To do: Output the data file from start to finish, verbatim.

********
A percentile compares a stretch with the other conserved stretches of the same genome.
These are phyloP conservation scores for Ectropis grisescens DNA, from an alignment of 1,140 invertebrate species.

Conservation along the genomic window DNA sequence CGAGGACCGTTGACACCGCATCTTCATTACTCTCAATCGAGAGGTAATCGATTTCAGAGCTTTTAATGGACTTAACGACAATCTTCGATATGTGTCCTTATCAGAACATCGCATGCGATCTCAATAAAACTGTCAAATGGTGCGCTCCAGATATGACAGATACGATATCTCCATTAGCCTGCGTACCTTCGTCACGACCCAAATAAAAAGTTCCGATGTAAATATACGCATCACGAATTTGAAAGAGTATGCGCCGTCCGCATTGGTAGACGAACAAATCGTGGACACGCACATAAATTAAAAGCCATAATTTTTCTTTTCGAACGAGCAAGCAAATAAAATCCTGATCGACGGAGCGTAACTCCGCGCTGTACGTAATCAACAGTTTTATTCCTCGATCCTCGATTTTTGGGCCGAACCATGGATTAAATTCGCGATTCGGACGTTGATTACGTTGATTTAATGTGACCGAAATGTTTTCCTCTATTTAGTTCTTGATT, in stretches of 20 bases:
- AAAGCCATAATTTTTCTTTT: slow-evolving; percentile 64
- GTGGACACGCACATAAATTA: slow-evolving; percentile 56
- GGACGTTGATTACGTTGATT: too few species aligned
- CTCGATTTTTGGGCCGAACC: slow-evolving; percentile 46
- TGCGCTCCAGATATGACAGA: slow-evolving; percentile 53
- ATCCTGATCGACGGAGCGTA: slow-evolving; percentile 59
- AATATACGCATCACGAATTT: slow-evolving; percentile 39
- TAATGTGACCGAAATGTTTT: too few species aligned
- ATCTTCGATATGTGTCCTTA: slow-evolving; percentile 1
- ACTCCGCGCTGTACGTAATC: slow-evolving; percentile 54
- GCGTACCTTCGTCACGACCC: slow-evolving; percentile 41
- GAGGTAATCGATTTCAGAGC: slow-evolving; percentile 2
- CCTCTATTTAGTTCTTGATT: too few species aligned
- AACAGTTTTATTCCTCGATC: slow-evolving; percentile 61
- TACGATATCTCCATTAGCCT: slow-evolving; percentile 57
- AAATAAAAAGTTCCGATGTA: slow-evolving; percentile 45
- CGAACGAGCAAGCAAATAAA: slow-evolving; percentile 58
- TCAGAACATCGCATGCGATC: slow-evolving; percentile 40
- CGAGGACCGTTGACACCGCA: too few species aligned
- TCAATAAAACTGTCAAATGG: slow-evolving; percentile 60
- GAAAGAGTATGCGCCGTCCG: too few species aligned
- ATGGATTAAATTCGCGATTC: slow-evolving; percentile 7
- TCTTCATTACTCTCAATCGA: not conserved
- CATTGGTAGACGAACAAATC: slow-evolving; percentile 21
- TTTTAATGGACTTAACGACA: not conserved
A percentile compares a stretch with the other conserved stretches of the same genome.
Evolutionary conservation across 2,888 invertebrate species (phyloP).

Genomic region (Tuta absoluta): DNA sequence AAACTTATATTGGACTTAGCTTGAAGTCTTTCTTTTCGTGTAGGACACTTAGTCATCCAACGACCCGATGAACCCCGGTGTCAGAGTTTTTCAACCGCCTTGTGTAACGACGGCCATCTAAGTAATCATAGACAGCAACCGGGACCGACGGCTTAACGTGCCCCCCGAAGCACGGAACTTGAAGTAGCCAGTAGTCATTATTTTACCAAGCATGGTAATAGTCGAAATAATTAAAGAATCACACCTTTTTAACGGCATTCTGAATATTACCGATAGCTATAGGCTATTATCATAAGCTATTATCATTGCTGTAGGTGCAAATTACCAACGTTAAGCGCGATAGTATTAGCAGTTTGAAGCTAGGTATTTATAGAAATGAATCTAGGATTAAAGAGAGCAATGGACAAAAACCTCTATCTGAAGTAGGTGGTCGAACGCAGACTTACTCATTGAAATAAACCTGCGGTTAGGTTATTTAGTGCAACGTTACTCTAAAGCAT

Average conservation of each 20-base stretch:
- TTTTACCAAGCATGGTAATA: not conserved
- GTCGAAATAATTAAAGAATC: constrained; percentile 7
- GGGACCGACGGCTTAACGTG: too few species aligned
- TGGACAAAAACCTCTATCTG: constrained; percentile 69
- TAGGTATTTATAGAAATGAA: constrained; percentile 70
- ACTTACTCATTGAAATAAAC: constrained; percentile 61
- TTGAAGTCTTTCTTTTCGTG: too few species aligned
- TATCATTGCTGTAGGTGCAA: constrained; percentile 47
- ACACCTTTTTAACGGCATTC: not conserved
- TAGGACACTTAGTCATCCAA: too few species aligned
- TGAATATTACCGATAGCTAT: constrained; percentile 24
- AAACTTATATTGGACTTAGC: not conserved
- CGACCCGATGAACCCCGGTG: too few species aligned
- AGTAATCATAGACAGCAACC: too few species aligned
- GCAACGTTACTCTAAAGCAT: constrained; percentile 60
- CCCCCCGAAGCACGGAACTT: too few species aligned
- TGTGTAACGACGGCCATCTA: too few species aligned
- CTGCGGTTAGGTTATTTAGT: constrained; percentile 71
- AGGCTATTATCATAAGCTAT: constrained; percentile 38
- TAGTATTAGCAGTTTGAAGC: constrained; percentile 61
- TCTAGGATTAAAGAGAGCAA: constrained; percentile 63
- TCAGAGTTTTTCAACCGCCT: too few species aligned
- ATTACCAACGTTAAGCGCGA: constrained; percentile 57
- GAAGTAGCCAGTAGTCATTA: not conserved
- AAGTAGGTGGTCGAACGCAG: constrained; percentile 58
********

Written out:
A percentile compares a stretch with the other conserved stretches of the same genome.
These are phyloP conservation scores for Ectropis grisescens DNA, from an alignment of 1,140 invertebrate species.

Conservation along the genomic window DNA sequence CGAGGACCGTTGACACCGCATCTTCATTACTCTCAATCGAGAGGTAATCGATTTCAGAGCTTTTAATGGACTTAACGACAATCTTCGATATGTGTCCTTATCAGAACATCGCATGCGATCTCAATAAAACTGTCAAATGGTGCGCTCCAGATATGACAGATACGATATCTCCATTAGCCTGCGTACCTTCGTCACGACCCAAATAAAAAGTTCCGATGTAAATATACGCATCACGAATTTGAAAGAGTATGCGCCGTCCGCATTGGTAGACGAACAAATCGTGGACACGCACATAAATTAAAAGCCATAATTTTTCTTTTCGAACGAGCAAGCAAATAAAATCCTGATCGACGGAGCGTAACTCCGCGCTGTACGTAATCAACAGTTTTATTCCTCGATCCTCGATTTTTGGGCCGAACCATGGATTAAATTCGCGATTCGGACGTTGATTACGTTGATTTAATGTGACCGAAATGTTTTCCTCTATTTAGTTCTTGATT, in stretches of 20 bases:
- AAAGCCATAATTTTTCTTTT: slow-evolving; percentile 64
- GTGGACACGCACATAAATTA: slow-evolving; percentile 56
- GGACGTTGATTACGTTGATT: too few species aligned
- CTCGATTTTTGGGCCGAACC: slow-evolving; percentile 46
- TGCGCTCCAGATATGACAGA: slow-evolving; percentile 53
- ATCCTGATCGACGGAGCGTA: slow-evolving; percentile 59
- AATATACGCATCACGAATTT: slow-evolving; percentile 39
- TAATGTGACCGAAATGTTTT: too few species aligned
- ATCTTCGATATGTGTCCTTA: slow-evolving; percentile 1
- ACTCCGCGCTGTACGTAATC: slow-evolving; percentile 54
- GCGTACCTTCGTCACGACCC: slow-evolving; percentile 41
- GAGGTAATCGATTTCAGAGC: slow-evolving; percentile 2
- CCTCTATTTAGTTCTTGATT: too few species aligned
- AACAGTTTTATTCCTCGATC: slow-evolving; percentile 61
- TACGATATCTCCATTAGCCT: slow-evolving; percentile 57
- AAATAAAAAGTTCCGATGTA: slow-evolving; percentile 45
- CGAACGAGCAAGCAAATAAA: slow-evolving; percentile 58
- TCAGAACATCGCATGCGATC: slow-evolving; percentile 40
- CGAGGACCGTTGACACCGCA: too few species aligned
- TCAATAAAACTGTCAAATGG: slow-evolving; percentile 60
- GAAAGAGTATGCGCCGTCCG: too few species aligned
- ATGGATTAAATTCGCGATTC: slow-evolving; percentile 7
- TCTTCATTACTCTCAATCGA: not conserved
- CATTGGTAGACGAACAAATC: slow-evolving; percentile 21
- TTTTAATGGACTTAACGACA: not conserved
A percentile compares a stretch with the other conserved stretches of the same genome.
Evolutionary conservation across 2,888 invertebrate species (phyloP).

Genomic region (Tuta absoluta): DNA sequence AAACTTATATTGGACTTAGCTTGAAGTCTTTCTTTTCGTGTAGGACACTTAGTCATCCAACGACCCGATGAACCCCGGTGTCAGAGTTTTTCAACCGCCTTGTGTAACGACGGCCATCTAAGTAATCATAGACAGCAACCGGGACCGACGGCTTAACGTGCCCCCCGAAGCACGGAACTTGAAGTAGCCAGTAGTCATTATTTTACCAAGCATGGTAATAGTCGAAATAATTAAAGAATCACACCTTTTTAACGGCATTCTGAATATTACCGATAGCTATAGGCTATTATCATAAGCTATTATCATTGCTGTAGGTGCAAATTACCAACGTTAAGCGCGATAGTATTAGCAGTTTGAAGCTAGGTATTTATAGAAATGAATCTAGGATTAAAGAGAGCAATGGACAAAAACCTCTATCTGAAGTAGGTGGTCGAACGCAGACTTACTCATTGAAATAAACCTGCGGTTAGGTTATTTAGTGCAACGTTACTCTAAAGCAT

Average conservation of each 20-base stretch:
- TTTTACCAAGCATGGTAATA: not conserved
- GTCGAAATAATTAAAGAATC: constrained; percentile 7
- GGGACCGACGGCTTAACGTG: too few species aligned
- TGGACAAAAACCTCTATCTG: constrained; percentile 69
- TAGGTATTTATAGAAATGAA: constrained; percentile 70
- ACTTACTCATTGAAATAAAC: constrained; percentile 61
- TTGAAGTCTTTCTTTTCGTG: too few species aligned
- TATCATTGCTGTAGGTGCAA: constrained; percentile 47
- ACACCTTTTTAACGGCATTC: not conserved
- TAGGACACTTAGTCATCCAA: too few species aligned
- TGAATATTACCGATAGCTAT: constrained; percentile 24
- AAACTTATATTGGACTTAGC: not conserved
- CGACCCGATGAACCCCGGTG: too few species aligned
- AGTAATCATAGACAGCAACC: too few species aligned
- GCAACGTTACTCTAAAGCAT: constrained; percentile 60
- CCCCCCGAAGCACGGAACTT: too few species aligned
- TGTGTAACGACGGCCATCTA: too few species aligned
- CTGCGGTTAGGTTATTTAGT: constrained; percentile 71
- AGGCTATTATCATAAGCTAT: constrained; percentile 38
- TAGTATTAGCAGTTTGAAGC: constrained; percentile 61
- TCTAGGATTAAAGAGAGCAA: constrained; percentile 63
- TCAGAGTTTTTCAACCGCCT: too few species aligned
- ATTACCAACGTTAAGCGCGA: constrained; percentile 57
- GAAGTAGCCAGTAGTCATTA: not conserved
- AAGTAGGTGGTCGAACGCAG: constrained; percentile 58